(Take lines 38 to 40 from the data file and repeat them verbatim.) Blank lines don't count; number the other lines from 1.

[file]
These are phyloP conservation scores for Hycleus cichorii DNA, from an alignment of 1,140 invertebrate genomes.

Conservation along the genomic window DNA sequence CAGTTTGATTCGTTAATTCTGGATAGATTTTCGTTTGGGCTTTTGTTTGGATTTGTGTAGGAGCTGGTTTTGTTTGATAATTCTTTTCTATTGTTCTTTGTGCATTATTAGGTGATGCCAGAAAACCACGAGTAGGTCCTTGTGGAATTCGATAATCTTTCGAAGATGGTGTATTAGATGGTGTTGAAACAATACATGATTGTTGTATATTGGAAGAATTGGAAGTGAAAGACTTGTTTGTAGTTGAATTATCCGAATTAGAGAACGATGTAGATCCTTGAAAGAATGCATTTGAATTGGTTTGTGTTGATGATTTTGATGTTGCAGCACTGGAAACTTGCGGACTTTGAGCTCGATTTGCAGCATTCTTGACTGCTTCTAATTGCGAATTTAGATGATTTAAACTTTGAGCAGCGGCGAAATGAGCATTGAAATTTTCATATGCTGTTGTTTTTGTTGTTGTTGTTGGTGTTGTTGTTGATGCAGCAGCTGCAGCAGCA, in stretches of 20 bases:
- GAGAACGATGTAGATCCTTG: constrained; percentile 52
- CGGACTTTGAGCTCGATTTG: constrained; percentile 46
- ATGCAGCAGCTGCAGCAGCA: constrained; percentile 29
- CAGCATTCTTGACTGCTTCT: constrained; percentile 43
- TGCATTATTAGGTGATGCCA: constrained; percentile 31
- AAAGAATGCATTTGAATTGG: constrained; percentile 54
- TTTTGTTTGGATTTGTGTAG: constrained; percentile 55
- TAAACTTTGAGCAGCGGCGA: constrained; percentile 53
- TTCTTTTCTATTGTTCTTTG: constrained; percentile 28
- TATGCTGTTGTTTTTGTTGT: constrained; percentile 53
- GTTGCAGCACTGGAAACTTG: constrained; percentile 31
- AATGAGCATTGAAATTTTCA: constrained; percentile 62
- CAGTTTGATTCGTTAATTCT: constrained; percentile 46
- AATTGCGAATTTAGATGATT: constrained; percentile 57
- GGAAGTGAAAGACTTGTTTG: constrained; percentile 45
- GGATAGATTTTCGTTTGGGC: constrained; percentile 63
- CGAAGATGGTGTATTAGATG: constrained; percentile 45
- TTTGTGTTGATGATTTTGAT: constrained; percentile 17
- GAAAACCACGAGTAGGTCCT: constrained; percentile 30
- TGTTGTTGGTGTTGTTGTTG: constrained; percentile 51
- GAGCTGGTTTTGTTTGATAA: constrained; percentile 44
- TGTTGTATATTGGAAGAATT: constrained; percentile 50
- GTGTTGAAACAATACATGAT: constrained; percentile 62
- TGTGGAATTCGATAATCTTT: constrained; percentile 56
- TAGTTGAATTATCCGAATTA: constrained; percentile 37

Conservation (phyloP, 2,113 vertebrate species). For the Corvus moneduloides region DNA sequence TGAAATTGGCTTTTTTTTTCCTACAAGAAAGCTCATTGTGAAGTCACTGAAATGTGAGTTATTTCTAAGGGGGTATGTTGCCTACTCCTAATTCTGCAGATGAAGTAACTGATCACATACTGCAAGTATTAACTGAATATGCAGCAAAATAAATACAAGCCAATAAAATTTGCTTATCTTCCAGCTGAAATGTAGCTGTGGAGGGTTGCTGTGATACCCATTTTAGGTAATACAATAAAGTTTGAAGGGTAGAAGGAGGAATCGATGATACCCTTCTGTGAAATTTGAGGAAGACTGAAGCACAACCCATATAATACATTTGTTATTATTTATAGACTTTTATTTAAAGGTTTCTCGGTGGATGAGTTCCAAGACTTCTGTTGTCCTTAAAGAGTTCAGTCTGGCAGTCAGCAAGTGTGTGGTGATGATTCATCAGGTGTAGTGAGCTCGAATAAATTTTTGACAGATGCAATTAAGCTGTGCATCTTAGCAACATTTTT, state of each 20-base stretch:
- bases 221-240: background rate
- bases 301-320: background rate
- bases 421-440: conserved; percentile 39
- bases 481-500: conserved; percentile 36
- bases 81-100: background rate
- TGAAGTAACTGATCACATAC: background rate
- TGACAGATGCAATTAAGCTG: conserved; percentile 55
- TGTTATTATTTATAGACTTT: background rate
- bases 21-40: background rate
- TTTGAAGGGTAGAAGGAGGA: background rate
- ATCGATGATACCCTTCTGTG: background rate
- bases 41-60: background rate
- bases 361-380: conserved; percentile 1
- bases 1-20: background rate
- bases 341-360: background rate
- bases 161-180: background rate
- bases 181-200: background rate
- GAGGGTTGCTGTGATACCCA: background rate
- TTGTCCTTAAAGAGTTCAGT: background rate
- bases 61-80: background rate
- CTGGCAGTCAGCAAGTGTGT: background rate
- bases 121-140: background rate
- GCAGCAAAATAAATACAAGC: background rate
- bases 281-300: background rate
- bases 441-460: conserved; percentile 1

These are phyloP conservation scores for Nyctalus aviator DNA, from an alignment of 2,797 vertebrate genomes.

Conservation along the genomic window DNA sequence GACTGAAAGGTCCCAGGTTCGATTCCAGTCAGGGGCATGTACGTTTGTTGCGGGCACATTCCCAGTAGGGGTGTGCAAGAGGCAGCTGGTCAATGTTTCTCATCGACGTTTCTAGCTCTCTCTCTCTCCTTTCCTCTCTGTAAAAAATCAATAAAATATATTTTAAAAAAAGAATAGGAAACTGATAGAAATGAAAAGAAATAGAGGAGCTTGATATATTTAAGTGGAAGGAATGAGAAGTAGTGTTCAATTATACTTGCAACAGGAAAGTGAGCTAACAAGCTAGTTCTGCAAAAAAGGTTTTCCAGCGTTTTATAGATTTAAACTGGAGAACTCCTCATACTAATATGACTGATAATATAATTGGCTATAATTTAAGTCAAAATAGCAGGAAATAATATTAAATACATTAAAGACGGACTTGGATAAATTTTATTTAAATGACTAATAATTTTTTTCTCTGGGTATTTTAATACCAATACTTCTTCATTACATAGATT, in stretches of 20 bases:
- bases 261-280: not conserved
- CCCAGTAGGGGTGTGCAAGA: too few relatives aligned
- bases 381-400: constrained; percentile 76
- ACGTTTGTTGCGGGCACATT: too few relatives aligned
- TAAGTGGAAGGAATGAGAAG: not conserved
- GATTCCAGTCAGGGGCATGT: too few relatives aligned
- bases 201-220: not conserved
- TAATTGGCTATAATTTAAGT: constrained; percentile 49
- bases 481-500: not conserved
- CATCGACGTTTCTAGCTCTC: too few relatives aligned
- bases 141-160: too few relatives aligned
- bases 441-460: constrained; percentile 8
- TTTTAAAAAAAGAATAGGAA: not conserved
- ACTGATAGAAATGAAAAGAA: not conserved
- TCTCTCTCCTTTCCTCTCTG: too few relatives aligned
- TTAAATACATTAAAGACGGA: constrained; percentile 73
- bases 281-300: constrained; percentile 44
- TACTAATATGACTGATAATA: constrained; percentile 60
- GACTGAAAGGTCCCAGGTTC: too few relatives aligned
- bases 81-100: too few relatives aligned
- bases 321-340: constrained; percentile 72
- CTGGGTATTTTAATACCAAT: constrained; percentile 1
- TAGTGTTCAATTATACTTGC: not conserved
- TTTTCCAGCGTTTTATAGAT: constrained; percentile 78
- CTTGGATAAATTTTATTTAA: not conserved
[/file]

- TTTGAAGGGTAGAAGGAGGA: background rate
- ATCGATGATACCCTTCTGTG: background rate
- bases 41-60: background rate